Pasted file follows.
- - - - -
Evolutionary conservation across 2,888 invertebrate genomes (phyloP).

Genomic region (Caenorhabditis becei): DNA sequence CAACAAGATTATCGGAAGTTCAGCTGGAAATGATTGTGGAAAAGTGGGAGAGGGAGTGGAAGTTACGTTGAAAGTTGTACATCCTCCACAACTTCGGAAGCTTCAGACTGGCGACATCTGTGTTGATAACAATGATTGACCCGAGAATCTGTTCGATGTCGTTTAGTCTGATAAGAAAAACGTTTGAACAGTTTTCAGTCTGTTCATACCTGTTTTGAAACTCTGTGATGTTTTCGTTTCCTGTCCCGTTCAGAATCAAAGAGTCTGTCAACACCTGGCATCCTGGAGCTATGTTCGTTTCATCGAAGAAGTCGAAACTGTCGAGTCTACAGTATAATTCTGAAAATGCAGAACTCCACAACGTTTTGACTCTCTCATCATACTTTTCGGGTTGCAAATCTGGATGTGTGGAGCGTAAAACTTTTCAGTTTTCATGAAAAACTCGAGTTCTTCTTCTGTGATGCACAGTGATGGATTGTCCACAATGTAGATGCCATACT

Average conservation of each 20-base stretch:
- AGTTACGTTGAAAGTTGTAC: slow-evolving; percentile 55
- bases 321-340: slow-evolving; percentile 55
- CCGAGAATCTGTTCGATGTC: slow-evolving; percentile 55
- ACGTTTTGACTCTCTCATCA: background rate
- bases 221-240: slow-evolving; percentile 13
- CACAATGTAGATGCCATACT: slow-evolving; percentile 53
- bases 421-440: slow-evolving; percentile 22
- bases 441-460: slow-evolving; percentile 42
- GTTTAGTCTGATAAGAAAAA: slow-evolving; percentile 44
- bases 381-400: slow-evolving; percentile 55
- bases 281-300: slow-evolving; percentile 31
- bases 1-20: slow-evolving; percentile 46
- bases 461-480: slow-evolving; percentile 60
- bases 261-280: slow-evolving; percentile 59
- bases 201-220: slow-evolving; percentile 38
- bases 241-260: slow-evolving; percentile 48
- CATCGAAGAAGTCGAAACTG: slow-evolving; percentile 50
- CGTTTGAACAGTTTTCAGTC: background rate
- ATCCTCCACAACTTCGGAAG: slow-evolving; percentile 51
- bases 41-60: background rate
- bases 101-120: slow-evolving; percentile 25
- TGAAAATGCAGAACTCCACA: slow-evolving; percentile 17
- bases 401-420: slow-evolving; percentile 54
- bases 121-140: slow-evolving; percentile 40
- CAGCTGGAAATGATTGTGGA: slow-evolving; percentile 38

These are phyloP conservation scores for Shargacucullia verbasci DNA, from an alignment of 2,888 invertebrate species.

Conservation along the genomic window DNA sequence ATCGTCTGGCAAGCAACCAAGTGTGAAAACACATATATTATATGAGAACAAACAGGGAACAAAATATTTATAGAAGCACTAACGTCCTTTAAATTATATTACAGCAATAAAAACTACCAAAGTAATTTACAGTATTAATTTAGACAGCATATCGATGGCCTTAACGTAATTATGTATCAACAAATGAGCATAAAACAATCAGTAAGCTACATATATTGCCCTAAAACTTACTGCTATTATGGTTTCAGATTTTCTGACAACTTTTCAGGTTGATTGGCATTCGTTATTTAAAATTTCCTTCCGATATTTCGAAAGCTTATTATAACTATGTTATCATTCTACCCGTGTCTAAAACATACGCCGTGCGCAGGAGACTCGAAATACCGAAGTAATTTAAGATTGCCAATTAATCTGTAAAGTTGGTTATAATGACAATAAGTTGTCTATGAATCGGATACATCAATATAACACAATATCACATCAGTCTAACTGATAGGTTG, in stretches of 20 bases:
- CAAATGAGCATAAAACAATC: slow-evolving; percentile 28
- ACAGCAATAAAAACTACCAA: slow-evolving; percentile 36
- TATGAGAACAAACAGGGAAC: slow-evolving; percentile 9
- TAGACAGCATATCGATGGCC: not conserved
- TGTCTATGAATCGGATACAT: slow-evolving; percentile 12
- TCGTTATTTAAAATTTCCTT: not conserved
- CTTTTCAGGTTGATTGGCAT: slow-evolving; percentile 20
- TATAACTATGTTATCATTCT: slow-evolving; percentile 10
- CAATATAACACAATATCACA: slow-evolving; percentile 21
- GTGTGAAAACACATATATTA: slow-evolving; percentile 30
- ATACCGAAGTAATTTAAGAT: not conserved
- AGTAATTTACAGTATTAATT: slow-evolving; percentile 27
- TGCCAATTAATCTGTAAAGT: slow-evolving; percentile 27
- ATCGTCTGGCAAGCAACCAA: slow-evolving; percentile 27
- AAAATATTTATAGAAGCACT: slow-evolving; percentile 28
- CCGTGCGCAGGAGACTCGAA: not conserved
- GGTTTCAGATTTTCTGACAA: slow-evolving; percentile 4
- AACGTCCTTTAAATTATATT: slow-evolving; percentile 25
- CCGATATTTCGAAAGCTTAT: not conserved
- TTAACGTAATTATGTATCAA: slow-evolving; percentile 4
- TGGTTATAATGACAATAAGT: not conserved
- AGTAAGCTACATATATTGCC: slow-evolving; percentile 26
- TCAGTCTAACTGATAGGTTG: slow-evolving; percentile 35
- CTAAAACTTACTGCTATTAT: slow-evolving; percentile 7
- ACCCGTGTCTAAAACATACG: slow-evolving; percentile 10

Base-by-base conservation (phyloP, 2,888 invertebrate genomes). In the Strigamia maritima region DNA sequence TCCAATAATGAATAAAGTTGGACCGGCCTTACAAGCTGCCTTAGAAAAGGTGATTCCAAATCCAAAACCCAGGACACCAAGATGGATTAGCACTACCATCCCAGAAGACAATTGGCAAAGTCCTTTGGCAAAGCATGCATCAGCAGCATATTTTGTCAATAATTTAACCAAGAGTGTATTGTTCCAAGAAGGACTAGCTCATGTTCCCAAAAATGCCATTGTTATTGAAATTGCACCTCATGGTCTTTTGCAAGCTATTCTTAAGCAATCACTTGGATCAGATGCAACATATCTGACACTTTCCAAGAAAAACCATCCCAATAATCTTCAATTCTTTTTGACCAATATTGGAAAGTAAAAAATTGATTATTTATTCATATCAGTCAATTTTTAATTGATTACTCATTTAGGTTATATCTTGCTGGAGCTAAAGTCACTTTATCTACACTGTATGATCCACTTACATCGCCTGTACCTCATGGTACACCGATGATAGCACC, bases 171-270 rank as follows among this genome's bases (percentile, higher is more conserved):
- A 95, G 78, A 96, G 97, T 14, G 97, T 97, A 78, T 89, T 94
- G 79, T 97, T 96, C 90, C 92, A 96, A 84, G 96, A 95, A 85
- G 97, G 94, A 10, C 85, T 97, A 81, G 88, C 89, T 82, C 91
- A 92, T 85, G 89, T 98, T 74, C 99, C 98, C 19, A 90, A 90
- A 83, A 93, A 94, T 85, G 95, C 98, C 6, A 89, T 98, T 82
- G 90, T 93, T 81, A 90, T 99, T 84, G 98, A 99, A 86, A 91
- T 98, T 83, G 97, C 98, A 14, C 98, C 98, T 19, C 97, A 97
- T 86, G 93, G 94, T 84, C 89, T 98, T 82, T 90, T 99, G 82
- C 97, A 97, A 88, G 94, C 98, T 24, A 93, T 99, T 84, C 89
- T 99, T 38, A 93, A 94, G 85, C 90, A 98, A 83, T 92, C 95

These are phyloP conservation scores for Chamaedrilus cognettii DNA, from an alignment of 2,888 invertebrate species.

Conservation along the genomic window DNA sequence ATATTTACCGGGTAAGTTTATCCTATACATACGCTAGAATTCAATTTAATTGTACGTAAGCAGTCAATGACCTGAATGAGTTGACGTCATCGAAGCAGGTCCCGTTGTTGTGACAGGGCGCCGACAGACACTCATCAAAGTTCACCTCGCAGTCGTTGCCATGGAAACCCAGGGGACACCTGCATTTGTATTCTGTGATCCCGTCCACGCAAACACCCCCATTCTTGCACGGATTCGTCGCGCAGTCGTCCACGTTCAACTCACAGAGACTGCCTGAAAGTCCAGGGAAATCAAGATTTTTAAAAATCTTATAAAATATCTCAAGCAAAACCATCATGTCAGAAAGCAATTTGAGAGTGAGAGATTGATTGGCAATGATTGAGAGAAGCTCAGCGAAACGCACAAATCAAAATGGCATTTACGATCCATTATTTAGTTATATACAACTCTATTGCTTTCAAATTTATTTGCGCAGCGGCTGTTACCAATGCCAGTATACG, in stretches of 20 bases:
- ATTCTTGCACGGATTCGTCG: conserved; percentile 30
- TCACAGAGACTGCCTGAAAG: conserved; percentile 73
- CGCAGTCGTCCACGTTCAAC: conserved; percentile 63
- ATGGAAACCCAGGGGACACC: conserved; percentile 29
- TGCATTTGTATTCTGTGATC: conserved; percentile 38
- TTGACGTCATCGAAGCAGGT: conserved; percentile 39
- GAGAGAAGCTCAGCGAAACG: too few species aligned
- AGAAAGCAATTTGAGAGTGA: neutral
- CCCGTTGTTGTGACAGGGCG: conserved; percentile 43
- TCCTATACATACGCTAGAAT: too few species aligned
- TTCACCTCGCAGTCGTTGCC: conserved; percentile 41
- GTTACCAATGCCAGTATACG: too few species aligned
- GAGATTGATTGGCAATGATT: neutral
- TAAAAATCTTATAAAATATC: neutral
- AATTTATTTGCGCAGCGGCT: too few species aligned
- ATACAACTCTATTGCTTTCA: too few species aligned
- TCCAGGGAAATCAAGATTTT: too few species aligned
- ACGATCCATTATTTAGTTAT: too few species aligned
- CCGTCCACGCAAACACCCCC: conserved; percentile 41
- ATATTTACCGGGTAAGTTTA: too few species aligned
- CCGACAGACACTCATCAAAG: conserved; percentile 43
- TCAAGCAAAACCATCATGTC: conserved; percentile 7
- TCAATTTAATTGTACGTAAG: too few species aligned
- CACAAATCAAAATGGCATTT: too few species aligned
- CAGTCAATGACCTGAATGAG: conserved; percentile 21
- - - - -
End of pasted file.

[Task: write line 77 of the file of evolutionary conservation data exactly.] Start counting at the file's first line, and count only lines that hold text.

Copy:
- CCCGTTGTTGTGACAGGGCG: conserved; percentile 43